Whether you are buying or selling real estate in Florida, one of the most important aspects of the transaction is to determine who will pay for the title insurance policy. Is there a fixed answer or are the parties allowed to sort out between themselves? Read on to discover.
What is Title Insurance? – Understanding the Concept
In real estate law, the term “title” refers to the ownership of a property. When someone holds the title of a property, that person has the “bundle of rights” associated with that property’s ownership, including:
- Derivation of income
Hence, a clear title is the foundation of real estate ownership. Any “clouds” affecting a property’s title can jeopardize one’s ownership rights, such as liens, judgments, unpaid taxes, easements, unknown heirs, and other title defects.
A title insurance policy helps property owners and lenders to protect their rights from claims other parties or creditors might have on the property’s title. Before the policy is granted, the insurance company will proceed with a title search.
The title search is an in-depth exam of public records to evaluate the state of the title at the time of the transaction. After the title search, the company will issue a title report. Any title defects found must be settled before the policy is approved.
In essence, the purpose of a title insurance policy is to protect the owner’s interest in the property if someone challenges the title. In such cases, the insurance underwriter will pay all related costs and losses that may result from the dispute (up to the policy’s limit).
Lender’s Policy vs. Homeowner’s Policy – What is the Difference?
In Florida, you can find two forms of title insurance – the lender’s policy and the homeowner’s policy. When someone borrows money to purchase a property in Florida, the lender will likely require the borrower to purchase lender’s insurance.
This way, the lender’s interest in the property is protected from unexpected title issues until the borrowed amount is fully paid back. This aspect tends to lead some property buyers to failure, as they think a lender’s policy is sufficient to protect them.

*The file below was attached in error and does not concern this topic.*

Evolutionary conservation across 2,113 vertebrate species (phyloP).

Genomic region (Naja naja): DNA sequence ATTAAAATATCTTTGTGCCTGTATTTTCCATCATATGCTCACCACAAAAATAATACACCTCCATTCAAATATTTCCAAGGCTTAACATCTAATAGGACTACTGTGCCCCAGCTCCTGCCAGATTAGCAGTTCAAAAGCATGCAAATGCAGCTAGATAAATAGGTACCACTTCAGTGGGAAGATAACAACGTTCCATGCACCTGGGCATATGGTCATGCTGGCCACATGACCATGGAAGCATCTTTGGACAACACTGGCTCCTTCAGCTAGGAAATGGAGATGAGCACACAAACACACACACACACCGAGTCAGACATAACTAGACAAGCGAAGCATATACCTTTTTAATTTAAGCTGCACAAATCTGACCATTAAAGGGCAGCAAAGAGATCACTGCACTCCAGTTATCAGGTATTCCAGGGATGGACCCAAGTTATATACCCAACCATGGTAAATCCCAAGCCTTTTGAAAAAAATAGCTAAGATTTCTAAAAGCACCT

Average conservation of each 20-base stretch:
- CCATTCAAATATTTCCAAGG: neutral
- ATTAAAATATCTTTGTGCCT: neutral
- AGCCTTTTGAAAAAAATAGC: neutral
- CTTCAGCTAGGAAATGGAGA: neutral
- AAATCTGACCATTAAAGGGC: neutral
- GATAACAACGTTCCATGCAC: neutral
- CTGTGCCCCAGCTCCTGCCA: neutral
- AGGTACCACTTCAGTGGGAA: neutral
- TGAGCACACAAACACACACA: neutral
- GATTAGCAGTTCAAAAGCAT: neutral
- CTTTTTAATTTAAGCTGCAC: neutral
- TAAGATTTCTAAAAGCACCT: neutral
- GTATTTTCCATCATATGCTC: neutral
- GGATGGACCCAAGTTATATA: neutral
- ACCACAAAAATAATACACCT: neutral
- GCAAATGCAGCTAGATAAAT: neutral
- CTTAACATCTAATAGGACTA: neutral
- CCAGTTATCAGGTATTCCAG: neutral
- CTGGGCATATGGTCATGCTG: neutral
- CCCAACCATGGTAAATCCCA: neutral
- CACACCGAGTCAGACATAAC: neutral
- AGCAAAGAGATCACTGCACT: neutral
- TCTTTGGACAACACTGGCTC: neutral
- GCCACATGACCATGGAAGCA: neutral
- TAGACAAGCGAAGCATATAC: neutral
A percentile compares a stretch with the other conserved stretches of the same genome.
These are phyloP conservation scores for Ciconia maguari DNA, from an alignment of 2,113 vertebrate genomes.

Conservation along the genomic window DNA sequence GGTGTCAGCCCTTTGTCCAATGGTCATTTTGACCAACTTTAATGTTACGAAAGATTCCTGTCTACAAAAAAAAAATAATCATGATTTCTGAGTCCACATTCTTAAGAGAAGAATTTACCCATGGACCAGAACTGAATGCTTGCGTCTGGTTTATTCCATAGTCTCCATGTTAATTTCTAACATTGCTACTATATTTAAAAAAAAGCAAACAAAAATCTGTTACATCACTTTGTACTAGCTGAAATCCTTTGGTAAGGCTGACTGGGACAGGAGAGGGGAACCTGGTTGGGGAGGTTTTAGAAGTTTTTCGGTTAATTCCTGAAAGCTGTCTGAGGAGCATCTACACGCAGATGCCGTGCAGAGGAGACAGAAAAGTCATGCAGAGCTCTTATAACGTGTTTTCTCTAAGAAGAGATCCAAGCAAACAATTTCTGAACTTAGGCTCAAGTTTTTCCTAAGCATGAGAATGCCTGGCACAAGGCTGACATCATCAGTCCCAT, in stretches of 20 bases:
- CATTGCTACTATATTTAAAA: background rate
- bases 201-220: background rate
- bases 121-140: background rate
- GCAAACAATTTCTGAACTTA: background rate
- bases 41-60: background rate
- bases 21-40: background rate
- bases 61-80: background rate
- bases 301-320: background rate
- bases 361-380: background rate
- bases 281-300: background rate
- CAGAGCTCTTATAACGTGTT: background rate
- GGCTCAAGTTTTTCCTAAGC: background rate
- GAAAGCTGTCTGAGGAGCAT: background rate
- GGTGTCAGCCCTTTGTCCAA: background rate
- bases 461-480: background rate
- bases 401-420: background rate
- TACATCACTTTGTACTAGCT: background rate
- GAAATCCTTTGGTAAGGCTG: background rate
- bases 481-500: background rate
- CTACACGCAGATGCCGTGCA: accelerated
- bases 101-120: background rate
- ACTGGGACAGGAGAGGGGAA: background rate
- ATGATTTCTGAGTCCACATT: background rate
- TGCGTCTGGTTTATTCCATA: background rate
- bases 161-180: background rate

However, the lender’s policy will not protect the owner’s interest in the property. To protect his or her rights to the title, the new owner of the property must purchase a homeowner’s policy.
Who is Responsible for Title Insurance in a Florida Real Estate Deal? – The Verdict
Florida law has no provisions specifying whether buyers or sellers are responsible for paying title insurance. Considering it is an optional element in the transaction, the parties must negotiate to determine whether the buyer or seller will handle the policy’s payment.
On rare occasions, the parties involved in a real estate deal may negotiate to split payments between both parties. However, this type of arrangement is highly unusual.
As the title holder at the time of the transaction, the seller customarily pays for the homeowner’s insurance. However, the local custom tends to determine who pays for a title insurance policy. For example, buyers are expected to purchase title insurance in Miami-Dade County, Broward County, Sarasota County, and Collier County.
Should I Pay for Title Insurance in Florida? – Immediately Contact Jurado & Associates, P.A.
A well-versed lawyer from Jurado & Associates, P.A. is willing to guide you through a seamless real estate transaction. Call us today at (305) 921-0976 or email Romy@juradolawfirm.com to schedule a consultation.